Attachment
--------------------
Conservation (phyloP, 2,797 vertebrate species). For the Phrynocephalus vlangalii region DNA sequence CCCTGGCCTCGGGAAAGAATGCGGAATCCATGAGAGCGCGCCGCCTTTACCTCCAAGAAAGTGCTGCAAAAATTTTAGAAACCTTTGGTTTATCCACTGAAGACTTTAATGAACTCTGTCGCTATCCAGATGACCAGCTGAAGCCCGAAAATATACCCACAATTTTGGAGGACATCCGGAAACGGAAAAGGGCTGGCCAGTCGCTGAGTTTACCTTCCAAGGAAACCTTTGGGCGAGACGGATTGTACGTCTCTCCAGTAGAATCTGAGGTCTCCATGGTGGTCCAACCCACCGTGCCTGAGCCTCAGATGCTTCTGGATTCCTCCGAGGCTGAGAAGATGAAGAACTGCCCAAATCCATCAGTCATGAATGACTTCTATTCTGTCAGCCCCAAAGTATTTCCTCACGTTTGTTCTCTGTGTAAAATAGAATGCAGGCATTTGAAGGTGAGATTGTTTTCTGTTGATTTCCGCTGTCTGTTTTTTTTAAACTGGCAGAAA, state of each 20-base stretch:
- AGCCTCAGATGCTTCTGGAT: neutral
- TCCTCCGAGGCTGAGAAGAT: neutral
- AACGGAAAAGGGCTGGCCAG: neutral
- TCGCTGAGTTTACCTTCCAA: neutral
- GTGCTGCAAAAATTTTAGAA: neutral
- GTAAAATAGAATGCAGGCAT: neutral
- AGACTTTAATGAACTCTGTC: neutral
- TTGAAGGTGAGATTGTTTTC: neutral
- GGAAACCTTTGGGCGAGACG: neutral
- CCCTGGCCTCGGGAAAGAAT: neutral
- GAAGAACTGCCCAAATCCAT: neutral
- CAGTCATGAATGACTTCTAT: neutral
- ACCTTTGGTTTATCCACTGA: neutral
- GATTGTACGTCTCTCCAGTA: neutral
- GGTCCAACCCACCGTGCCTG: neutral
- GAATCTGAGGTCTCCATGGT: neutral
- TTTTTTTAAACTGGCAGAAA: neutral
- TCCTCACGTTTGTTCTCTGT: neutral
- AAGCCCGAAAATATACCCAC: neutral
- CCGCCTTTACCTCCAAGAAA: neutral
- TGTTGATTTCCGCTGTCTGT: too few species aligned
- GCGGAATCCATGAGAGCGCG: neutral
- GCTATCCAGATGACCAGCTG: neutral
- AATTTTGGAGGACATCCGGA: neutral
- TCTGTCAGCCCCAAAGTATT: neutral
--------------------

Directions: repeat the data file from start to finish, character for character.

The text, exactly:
Conservation (phyloP, 2,797 vertebrate species). For the Phrynocephalus vlangalii region DNA sequence CCCTGGCCTCGGGAAAGAATGCGGAATCCATGAGAGCGCGCCGCCTTTACCTCCAAGAAAGTGCTGCAAAAATTTTAGAAACCTTTGGTTTATCCACTGAAGACTTTAATGAACTCTGTCGCTATCCAGATGACCAGCTGAAGCCCGAAAATATACCCACAATTTTGGAGGACATCCGGAAACGGAAAAGGGCTGGCCAGTCGCTGAGTTTACCTTCCAAGGAAACCTTTGGGCGAGACGGATTGTACGTCTCTCCAGTAGAATCTGAGGTCTCCATGGTGGTCCAACCCACCGTGCCTGAGCCTCAGATGCTTCTGGATTCCTCCGAGGCTGAGAAGATGAAGAACTGCCCAAATCCATCAGTCATGAATGACTTCTATTCTGTCAGCCCCAAAGTATTTCCTCACGTTTGTTCTCTGTGTAAAATAGAATGCAGGCATTTGAAGGTGAGATTGTTTTCTGTTGATTTCCGCTGTCTGTTTTTTTTAAACTGGCAGAAA, state of each 20-base stretch:
- AGCCTCAGATGCTTCTGGAT: neutral
- TCCTCCGAGGCTGAGAAGAT: neutral
- AACGGAAAAGGGCTGGCCAG: neutral
- TCGCTGAGTTTACCTTCCAA: neutral
- GTGCTGCAAAAATTTTAGAA: neutral
- GTAAAATAGAATGCAGGCAT: neutral
- AGACTTTAATGAACTCTGTC: neutral
- TTGAAGGTGAGATTGTTTTC: neutral
- GGAAACCTTTGGGCGAGACG: neutral
- CCCTGGCCTCGGGAAAGAAT: neutral
- GAAGAACTGCCCAAATCCAT: neutral
- CAGTCATGAATGACTTCTAT: neutral
- ACCTTTGGTTTATCCACTGA: neutral
- GATTGTACGTCTCTCCAGTA: neutral
- GGTCCAACCCACCGTGCCTG: neutral
- GAATCTGAGGTCTCCATGGT: neutral
- TTTTTTTAAACTGGCAGAAA: neutral
- TCCTCACGTTTGTTCTCTGT: neutral
- AAGCCCGAAAATATACCCAC: neutral
- CCGCCTTTACCTCCAAGAAA: neutral
- TGTTGATTTCCGCTGTCTGT: too few species aligned
- GCGGAATCCATGAGAGCGCG: neutral
- GCTATCCAGATGACCAGCTG: neutral
- AATTTTGGAGGACATCCGGA: neutral
- TCTGTCAGCCCCAAAGTATT: neutral